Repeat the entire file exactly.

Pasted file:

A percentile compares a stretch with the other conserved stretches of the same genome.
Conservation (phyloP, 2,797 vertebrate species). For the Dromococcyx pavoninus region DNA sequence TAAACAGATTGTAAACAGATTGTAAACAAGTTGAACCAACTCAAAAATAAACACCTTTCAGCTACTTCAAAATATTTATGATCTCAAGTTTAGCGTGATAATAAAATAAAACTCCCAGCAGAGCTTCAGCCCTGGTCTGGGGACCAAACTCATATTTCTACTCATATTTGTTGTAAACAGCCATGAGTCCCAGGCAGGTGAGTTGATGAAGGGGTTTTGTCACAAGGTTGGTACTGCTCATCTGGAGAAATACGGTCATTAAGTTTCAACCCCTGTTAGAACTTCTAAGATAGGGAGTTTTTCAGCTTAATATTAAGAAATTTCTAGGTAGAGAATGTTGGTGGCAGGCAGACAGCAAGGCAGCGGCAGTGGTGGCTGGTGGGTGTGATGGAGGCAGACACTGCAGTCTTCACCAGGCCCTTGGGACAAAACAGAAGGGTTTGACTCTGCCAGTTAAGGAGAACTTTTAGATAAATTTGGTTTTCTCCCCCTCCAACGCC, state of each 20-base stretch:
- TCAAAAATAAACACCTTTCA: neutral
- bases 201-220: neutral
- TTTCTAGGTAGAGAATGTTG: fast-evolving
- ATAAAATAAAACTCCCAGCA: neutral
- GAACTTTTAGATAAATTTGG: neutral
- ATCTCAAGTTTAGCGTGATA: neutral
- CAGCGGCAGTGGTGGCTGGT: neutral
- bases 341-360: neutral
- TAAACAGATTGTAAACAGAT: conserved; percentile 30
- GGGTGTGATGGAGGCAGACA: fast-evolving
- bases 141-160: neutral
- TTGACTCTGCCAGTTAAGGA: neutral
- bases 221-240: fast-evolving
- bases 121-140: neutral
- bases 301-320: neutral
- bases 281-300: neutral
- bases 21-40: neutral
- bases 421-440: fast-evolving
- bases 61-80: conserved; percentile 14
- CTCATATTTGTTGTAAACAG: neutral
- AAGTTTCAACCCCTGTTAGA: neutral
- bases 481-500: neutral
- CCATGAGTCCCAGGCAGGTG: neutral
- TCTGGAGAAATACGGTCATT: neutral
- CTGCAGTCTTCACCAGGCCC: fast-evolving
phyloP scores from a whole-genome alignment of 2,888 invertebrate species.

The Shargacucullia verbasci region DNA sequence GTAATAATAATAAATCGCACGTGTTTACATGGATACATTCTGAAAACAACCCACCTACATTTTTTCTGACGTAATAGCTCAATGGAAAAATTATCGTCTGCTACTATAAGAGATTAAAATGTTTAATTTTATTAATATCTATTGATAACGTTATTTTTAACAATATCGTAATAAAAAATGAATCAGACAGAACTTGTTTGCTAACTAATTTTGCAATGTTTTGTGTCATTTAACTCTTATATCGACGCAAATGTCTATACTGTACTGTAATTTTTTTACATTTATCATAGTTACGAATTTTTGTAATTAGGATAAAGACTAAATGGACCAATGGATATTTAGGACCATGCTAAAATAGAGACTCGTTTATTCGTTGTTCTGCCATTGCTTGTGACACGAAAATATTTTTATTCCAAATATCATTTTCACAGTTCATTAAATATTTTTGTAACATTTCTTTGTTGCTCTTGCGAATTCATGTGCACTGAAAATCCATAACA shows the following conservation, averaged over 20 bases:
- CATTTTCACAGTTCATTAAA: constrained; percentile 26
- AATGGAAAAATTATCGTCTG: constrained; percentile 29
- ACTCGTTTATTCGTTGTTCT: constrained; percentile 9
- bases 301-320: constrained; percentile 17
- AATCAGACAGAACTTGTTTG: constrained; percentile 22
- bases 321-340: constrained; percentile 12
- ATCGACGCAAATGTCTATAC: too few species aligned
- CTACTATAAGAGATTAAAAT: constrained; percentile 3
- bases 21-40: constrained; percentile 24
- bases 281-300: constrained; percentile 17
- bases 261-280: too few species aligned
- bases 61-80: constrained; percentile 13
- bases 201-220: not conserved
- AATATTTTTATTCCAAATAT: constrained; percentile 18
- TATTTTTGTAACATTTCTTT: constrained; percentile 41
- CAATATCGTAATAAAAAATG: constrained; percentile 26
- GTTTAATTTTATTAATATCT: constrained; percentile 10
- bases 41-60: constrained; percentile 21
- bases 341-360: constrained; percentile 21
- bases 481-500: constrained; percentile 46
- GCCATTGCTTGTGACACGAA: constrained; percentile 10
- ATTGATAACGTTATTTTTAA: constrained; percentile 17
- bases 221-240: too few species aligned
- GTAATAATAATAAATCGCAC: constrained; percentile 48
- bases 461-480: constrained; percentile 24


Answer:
A percentile compares a stretch with the other conserved stretches of the same genome.
Conservation (phyloP, 2,797 vertebrate species). For the Dromococcyx pavoninus region DNA sequence TAAACAGATTGTAAACAGATTGTAAACAAGTTGAACCAACTCAAAAATAAACACCTTTCAGCTACTTCAAAATATTTATGATCTCAAGTTTAGCGTGATAATAAAATAAAACTCCCAGCAGAGCTTCAGCCCTGGTCTGGGGACCAAACTCATATTTCTACTCATATTTGTTGTAAACAGCCATGAGTCCCAGGCAGGTGAGTTGATGAAGGGGTTTTGTCACAAGGTTGGTACTGCTCATCTGGAGAAATACGGTCATTAAGTTTCAACCCCTGTTAGAACTTCTAAGATAGGGAGTTTTTCAGCTTAATATTAAGAAATTTCTAGGTAGAGAATGTTGGTGGCAGGCAGACAGCAAGGCAGCGGCAGTGGTGGCTGGTGGGTGTGATGGAGGCAGACACTGCAGTCTTCACCAGGCCCTTGGGACAAAACAGAAGGGTTTGACTCTGCCAGTTAAGGAGAACTTTTAGATAAATTTGGTTTTCTCCCCCTCCAACGCC, state of each 20-base stretch:
- TCAAAAATAAACACCTTTCA: neutral
- bases 201-220: neutral
- TTTCTAGGTAGAGAATGTTG: fast-evolving
- ATAAAATAAAACTCCCAGCA: neutral
- GAACTTTTAGATAAATTTGG: neutral
- ATCTCAAGTTTAGCGTGATA: neutral
- CAGCGGCAGTGGTGGCTGGT: neutral
- bases 341-360: neutral
- TAAACAGATTGTAAACAGAT: conserved; percentile 30
- GGGTGTGATGGAGGCAGACA: fast-evolving
- bases 141-160: neutral
- TTGACTCTGCCAGTTAAGGA: neutral
- bases 221-240: fast-evolving
- bases 121-140: neutral
- bases 301-320: neutral
- bases 281-300: neutral
- bases 21-40: neutral
- bases 421-440: fast-evolving
- bases 61-80: conserved; percentile 14
- CTCATATTTGTTGTAAACAG: neutral
- AAGTTTCAACCCCTGTTAGA: neutral
- bases 481-500: neutral
- CCATGAGTCCCAGGCAGGTG: neutral
- TCTGGAGAAATACGGTCATT: neutral
- CTGCAGTCTTCACCAGGCCC: fast-evolving
phyloP scores from a whole-genome alignment of 2,888 invertebrate species.

The Shargacucullia verbasci region DNA sequence GTAATAATAATAAATCGCACGTGTTTACATGGATACATTCTGAAAACAACCCACCTACATTTTTTCTGACGTAATAGCTCAATGGAAAAATTATCGTCTGCTACTATAAGAGATTAAAATGTTTAATTTTATTAATATCTATTGATAACGTTATTTTTAACAATATCGTAATAAAAAATGAATCAGACAGAACTTGTTTGCTAACTAATTTTGCAATGTTTTGTGTCATTTAACTCTTATATCGACGCAAATGTCTATACTGTACTGTAATTTTTTTACATTTATCATAGTTACGAATTTTTGTAATTAGGATAAAGACTAAATGGACCAATGGATATTTAGGACCATGCTAAAATAGAGACTCGTTTATTCGTTGTTCTGCCATTGCTTGTGACACGAAAATATTTTTATTCCAAATATCATTTTCACAGTTCATTAAATATTTTTGTAACATTTCTTTGTTGCTCTTGCGAATTCATGTGCACTGAAAATCCATAACA shows the following conservation, averaged over 20 bases:
- CATTTTCACAGTTCATTAAA: constrained; percentile 26
- AATGGAAAAATTATCGTCTG: constrained; percentile 29
- ACTCGTTTATTCGTTGTTCT: constrained; percentile 9
- bases 301-320: constrained; percentile 17
- AATCAGACAGAACTTGTTTG: constrained; percentile 22
- bases 321-340: constrained; percentile 12
- ATCGACGCAAATGTCTATAC: too few species aligned
- CTACTATAAGAGATTAAAAT: constrained; percentile 3
- bases 21-40: constrained; percentile 24
- bases 281-300: constrained; percentile 17
- bases 261-280: too few species aligned
- bases 61-80: constrained; percentile 13
- bases 201-220: not conserved
- AATATTTTTATTCCAAATAT: constrained; percentile 18
- TATTTTTGTAACATTTCTTT: constrained; percentile 41
- CAATATCGTAATAAAAAATG: constrained; percentile 26
- GTTTAATTTTATTAATATCT: constrained; percentile 10
- bases 41-60: constrained; percentile 21
- bases 341-360: constrained; percentile 21
- bases 481-500: constrained; percentile 46
- GCCATTGCTTGTGACACGAA: constrained; percentile 10
- ATTGATAACGTTATTTTTAA: constrained; percentile 17
- bases 221-240: too few species aligned
- GTAATAATAATAAATCGCAC: constrained; percentile 48
- bases 461-480: constrained; percentile 24